Etymology and related terminology
The English word dog can be traced back to the Old English docga, a "powerful breed of canine". The term may derive from Proto-Germanic *dukkōn, represented in Old English finger-docce ("finger-muscle"). Due to the linguistically archaic structure of the word, the term dog may ultimately derive from the earliest layer of Proto-Indo-European vocabulary, reflecting the role of the dog as the earliest domesticated animal.
The English word hound is cognate to other Germanic terms, including German Hund, Dutch hond, common Scandinavian hund, Icelandic hundur which, though referring to a specific breed group in English, means "dog" in general in the other Germanic languages. Hound itself is derived from the Proto-Indo-European *kwon-, which is also the direct root of the Greek κυων (kuōn) and the indirect root of the Latin canis through the variant form *kani-.
In breeding circles, a male canine is referred to as a dog, while a female canine is called a bitch. The father of a litter is called the sire, and the mother of a litter is called the dam. Offspring are generally called pups or puppies until they are about a year old. A group of offspring is a litter. The process of birth is whelping. Many terms are used for dogs that are not purebred.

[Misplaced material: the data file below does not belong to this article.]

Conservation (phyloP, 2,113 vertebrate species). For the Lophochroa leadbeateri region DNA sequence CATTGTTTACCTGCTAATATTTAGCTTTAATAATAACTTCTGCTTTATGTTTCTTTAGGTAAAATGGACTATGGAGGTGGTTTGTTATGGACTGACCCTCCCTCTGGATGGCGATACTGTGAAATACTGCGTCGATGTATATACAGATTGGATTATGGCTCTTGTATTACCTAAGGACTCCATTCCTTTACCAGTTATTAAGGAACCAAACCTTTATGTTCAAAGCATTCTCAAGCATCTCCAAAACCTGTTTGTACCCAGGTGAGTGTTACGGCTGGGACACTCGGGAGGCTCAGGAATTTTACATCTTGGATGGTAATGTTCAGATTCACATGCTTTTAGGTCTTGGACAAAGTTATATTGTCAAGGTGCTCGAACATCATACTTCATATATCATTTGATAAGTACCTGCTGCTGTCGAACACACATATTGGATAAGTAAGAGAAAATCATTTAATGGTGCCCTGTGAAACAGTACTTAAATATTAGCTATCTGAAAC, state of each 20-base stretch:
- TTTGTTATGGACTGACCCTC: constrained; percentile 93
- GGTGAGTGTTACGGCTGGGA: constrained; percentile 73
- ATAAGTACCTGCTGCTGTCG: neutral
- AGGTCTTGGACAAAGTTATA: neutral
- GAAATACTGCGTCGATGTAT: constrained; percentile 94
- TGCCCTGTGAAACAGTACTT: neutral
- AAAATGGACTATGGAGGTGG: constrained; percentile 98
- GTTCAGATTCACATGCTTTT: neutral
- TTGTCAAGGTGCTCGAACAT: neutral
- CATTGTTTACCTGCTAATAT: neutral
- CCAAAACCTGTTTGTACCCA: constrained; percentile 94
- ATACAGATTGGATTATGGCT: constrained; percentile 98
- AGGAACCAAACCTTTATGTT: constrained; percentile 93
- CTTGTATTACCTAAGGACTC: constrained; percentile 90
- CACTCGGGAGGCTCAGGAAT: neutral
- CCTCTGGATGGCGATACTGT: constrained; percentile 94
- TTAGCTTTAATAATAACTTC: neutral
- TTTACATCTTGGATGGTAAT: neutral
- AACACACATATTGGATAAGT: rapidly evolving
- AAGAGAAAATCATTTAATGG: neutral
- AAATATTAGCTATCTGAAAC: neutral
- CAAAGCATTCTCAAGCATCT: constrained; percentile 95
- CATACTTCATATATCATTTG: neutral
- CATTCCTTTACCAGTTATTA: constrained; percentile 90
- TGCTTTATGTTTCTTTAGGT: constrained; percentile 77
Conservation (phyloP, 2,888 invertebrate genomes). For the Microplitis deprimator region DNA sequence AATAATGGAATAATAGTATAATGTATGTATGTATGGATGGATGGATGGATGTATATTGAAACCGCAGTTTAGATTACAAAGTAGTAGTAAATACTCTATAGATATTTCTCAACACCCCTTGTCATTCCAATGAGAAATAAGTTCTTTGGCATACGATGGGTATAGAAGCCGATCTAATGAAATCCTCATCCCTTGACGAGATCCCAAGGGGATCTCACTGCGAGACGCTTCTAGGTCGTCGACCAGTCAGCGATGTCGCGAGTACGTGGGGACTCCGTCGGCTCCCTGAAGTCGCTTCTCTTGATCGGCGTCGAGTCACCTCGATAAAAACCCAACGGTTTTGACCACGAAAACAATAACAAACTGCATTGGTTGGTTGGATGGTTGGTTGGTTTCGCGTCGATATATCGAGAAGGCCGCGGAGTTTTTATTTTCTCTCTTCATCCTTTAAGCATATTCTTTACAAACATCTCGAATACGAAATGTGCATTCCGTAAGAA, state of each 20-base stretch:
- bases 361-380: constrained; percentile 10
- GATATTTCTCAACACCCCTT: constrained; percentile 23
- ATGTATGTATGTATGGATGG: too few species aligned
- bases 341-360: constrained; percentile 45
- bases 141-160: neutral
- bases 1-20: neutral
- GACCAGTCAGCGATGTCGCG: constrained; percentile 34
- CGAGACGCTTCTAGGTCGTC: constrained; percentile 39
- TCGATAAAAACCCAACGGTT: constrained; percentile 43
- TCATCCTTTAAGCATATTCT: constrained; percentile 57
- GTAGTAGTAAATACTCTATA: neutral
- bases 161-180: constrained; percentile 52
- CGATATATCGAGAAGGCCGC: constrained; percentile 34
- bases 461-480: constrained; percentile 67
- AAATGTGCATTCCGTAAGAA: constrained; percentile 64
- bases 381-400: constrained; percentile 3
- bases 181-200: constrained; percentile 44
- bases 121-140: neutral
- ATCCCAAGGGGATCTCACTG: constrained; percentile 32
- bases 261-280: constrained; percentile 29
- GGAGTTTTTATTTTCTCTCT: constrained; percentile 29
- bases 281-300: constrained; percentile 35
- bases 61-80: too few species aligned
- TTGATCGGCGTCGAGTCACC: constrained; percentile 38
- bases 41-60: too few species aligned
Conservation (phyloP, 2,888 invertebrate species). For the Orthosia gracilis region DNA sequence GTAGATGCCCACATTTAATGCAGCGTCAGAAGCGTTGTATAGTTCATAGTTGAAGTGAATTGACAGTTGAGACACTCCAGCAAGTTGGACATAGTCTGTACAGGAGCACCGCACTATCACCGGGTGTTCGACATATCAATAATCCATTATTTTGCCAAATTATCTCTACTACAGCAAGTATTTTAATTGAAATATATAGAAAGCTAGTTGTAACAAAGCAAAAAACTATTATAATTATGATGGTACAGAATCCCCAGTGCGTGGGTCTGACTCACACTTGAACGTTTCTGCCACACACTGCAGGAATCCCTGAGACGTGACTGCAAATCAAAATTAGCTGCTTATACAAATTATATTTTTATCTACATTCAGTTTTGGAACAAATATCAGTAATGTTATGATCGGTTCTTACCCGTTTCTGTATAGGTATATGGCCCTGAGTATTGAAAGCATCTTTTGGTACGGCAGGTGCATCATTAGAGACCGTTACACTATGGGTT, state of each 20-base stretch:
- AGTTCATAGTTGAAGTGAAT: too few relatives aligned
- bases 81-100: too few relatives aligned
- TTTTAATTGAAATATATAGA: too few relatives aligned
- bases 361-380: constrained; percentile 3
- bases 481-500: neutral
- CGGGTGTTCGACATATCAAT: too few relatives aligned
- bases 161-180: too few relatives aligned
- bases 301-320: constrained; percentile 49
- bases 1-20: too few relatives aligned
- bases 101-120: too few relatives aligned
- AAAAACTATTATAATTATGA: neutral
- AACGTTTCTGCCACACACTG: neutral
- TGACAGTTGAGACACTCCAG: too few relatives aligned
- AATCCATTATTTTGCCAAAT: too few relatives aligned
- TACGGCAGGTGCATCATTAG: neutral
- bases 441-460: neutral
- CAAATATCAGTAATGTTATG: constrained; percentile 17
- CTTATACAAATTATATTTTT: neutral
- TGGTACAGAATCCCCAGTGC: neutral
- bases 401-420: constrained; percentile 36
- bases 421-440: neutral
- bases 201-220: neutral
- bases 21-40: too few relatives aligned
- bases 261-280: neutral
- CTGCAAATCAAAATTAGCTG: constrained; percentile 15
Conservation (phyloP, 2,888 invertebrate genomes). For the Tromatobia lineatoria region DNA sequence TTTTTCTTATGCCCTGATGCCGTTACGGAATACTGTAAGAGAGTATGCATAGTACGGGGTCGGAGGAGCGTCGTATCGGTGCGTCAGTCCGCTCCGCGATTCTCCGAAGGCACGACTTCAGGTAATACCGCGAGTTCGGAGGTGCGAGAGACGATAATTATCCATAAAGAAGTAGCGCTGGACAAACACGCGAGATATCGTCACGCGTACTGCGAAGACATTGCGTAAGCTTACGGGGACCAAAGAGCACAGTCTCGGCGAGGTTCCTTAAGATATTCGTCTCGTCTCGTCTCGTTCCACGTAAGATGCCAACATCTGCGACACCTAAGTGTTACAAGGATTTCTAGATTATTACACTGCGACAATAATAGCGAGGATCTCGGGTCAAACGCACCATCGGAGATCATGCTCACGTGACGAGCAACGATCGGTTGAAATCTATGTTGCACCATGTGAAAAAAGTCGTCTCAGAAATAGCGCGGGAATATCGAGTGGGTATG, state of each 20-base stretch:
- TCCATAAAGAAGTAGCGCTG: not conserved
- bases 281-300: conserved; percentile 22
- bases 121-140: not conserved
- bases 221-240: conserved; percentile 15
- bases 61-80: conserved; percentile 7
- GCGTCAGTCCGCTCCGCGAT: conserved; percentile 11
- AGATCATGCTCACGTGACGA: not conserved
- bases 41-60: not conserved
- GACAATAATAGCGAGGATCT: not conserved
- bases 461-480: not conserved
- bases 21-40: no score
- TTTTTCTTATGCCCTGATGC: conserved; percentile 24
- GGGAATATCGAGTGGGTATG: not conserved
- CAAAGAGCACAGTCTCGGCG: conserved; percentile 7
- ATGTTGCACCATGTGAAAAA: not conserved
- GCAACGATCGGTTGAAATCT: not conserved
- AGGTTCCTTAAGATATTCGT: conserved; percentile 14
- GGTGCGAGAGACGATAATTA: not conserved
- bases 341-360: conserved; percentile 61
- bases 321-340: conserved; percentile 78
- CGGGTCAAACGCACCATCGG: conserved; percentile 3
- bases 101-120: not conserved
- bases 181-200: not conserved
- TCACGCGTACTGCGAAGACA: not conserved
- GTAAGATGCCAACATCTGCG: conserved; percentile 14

The English word dog, in common usage, refers to the domestic pet dog, Canis lupus familiaris. The species was originally classified as Canis familiaris and Canis familiarus domesticus by Linnaeus in 1758. In 1993, dogs were reclassified as a subspecies of the gray wolf, Canis lupus, by the Smithsonian Institution and the American Society of Mammalogists. "Dog" is sometimes used to refer collectively to any mammal belonging to the family Canidae (as in "the dog family"), such as wolves, foxes, and coyotes. Some members of the family have "dog" in their common names, such as the Raccoon Dog and the African Wild Dog. A few animals have "dog" in their common names but are not canids, such as the prairie dog.